I’ve really been trying to keep a better schedule now that I’m in ‘buscando trabajo/work search’ mode — Got up and made myself an appointment to be somewhere at 8:30am, walked 4 miles, got my laptop and went somewhere to look for work online. Pretty good, huh? Well … turns out that I kept getting more down in the dumps looking at what’s not out there…so I took the advice of a friend who told me to look for what ails you online — so when I started to feel overwhelmed, I saw this article sent to me via email: LOVED IT and thought that you might like to check it out for whenever you need to overcome Overwhelm:
I don’t know about you, but there are some days when I sit down at my desk to begin my workday and I feel as though my “To Do” lists have “To Do” lists. Within minutes I feel completely overwhelmed with the myriad of tasks confronting me. I decided to look carefully at the word O-V-E-R-W-H-E-L-M and see if it could offer me any clues. Here’s what I came up with:
Organize – Good organization can actually save time, energy, and wear and tear on your nerves. You do not have to organize everything in your life all at once! Try this—take one small project, a single drawer, shelf or pile and organize it. Observe the impact it has on you.
aVoidance – I am not suggesting you practice avoidance, but rather avoid it. Avoiding something that you know needs to be done simply adds to your sense of overwhelm. Instead, try doing one small task per day that you would rather avoid, and notice how it makes you feel.
Exercise – Although sometimes it can seem like a real effort to get to the gym or outdoors for a walk, paradoxically, you’ll feel more energetic if you exercise. I find writing exercise into my calendar as a scheduled activity makes it more likely to happen.
Realistic – Ask yourself if what you are trying to accomplish in a single day is realistic. Look at your daily schedule as though it belonged to someone else. Is it realistic or is it bound to make you feel overwhelmed?
Write – Of course, you knew I would say this as a journaling expert. Even if it’s only for ten minutes a day, writing can help you focus, clarify your goals and clear your head of ongoing chatter. Get it out of your head and onto paper.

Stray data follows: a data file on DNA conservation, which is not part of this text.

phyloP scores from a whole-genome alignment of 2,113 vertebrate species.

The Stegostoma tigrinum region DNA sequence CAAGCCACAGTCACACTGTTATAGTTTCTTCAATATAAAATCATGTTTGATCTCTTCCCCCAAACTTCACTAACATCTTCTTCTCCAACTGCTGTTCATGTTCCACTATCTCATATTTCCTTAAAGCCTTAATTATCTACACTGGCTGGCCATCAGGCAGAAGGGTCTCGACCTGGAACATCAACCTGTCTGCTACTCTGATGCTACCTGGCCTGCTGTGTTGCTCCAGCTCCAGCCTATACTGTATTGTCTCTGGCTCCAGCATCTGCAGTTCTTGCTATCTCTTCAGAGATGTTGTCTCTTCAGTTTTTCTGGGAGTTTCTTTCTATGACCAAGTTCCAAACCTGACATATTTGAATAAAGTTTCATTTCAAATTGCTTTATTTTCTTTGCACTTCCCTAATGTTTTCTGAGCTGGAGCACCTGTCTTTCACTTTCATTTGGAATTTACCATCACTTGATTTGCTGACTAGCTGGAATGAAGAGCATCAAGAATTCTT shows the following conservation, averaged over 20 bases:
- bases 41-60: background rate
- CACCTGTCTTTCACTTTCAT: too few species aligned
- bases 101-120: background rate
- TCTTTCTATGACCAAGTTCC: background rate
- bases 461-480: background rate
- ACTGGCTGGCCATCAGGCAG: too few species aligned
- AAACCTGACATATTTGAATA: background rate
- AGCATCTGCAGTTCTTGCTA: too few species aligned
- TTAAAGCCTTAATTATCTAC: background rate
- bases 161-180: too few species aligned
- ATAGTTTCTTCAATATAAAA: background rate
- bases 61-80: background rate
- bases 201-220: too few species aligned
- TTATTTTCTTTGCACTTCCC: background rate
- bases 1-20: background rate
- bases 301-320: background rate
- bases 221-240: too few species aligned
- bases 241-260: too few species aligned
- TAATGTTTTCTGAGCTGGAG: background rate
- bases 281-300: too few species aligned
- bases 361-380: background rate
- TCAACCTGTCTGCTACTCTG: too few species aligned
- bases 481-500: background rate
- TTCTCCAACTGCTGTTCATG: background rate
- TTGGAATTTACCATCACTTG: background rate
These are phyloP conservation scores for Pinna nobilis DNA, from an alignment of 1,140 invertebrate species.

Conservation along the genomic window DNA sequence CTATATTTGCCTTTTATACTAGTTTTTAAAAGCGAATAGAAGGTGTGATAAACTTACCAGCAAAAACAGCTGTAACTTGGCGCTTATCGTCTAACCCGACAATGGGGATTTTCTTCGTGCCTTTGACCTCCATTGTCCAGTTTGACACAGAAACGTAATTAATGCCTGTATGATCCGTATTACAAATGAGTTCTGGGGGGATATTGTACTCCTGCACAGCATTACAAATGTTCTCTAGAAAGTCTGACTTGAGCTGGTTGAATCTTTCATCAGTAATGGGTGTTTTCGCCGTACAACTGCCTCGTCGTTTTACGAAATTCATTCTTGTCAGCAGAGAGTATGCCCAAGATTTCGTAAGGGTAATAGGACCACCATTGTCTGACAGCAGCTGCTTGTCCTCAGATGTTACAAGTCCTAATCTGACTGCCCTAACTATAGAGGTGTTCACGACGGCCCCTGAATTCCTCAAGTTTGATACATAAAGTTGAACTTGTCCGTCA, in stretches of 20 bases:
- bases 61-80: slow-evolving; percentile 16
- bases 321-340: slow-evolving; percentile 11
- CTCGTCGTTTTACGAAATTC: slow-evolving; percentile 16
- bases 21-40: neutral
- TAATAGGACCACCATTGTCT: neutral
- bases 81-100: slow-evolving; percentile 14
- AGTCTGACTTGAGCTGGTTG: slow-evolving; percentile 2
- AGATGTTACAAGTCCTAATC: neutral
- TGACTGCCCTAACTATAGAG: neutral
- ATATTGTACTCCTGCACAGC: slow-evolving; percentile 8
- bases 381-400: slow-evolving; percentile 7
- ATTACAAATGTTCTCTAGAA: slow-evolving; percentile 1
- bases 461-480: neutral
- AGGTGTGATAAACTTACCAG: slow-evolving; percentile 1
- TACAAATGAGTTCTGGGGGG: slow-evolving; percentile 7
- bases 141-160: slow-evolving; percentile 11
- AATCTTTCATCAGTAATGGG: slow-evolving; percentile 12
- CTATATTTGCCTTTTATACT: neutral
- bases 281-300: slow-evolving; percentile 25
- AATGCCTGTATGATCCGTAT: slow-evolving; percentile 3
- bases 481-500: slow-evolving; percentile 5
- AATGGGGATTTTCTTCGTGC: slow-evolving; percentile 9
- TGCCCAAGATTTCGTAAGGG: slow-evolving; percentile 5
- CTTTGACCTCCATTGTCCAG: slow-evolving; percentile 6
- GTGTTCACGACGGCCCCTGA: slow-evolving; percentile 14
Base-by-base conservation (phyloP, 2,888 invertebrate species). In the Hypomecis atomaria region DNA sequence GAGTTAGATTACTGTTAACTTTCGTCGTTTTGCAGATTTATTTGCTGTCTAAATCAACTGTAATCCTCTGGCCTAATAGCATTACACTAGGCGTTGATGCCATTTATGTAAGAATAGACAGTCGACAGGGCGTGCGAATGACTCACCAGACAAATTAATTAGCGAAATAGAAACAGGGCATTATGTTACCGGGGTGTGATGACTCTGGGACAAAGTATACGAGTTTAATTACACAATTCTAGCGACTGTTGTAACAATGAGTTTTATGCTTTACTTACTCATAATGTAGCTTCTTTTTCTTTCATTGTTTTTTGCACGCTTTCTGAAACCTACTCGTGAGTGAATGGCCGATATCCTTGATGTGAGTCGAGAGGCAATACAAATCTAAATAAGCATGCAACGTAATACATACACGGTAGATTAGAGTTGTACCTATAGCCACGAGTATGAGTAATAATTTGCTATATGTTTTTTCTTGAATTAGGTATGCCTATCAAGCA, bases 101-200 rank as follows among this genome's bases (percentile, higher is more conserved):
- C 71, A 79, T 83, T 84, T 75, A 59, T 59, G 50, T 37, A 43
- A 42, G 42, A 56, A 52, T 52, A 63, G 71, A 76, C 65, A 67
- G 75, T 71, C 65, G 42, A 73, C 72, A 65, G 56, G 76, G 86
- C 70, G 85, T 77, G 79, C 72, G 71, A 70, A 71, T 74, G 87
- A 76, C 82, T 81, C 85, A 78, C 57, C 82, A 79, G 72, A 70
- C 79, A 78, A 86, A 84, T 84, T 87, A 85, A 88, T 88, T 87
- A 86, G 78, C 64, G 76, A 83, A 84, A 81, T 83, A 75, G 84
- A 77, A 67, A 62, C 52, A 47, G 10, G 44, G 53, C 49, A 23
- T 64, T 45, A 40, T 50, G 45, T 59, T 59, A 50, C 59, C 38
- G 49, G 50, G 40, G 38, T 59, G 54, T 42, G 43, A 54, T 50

Healthy – Sometimes when faced with a decision, I’m not quite sure what to do. I might ask myself, “What is the healthiest choice for right now?” Suddenly the answer becomes clearer.
Excellent vs. Good Enough – Although this will be annoying to perfectionists, changing your standards from excellent to good enough will work about ninety percent of the time. Reserve perfection for those things that absolutely deserve it.
Leverage – This is not the same as multi-tasking, but about how to best leverage your time. Make a larger amount of soup than you need, then freeze the rest in meal-size portions. Buy everyday household items in as large a quantity as you have space to store. Purchase gifts as you see them and put them away in a particular place.
Meditate – Like writing and exercise, making meditation a daily practice pays big dividends. Start with just a few minutes a day to quiet your mind. Attach meditation to some other activity (like before you write) and notice what happens.
I hope this list of ideas hasn’t overwhelmed you! If so, let me know.
What do you think of this list? Pretty cool…it’s by Susan Borkin, I took a writing course from her and she always sends stuff out to motivate us to get off our butts and start writing — but this could apply to any situation!
So, if I go by the list above, turns out that I did get something done … maybe not everything like Type A me wants, but I didn’t step back, I moved forward aunque sea por pasitos/baby steps y conquiste, aunque sea parte, de mi mundo hoy…I conquered part of my world today.
The journey continues…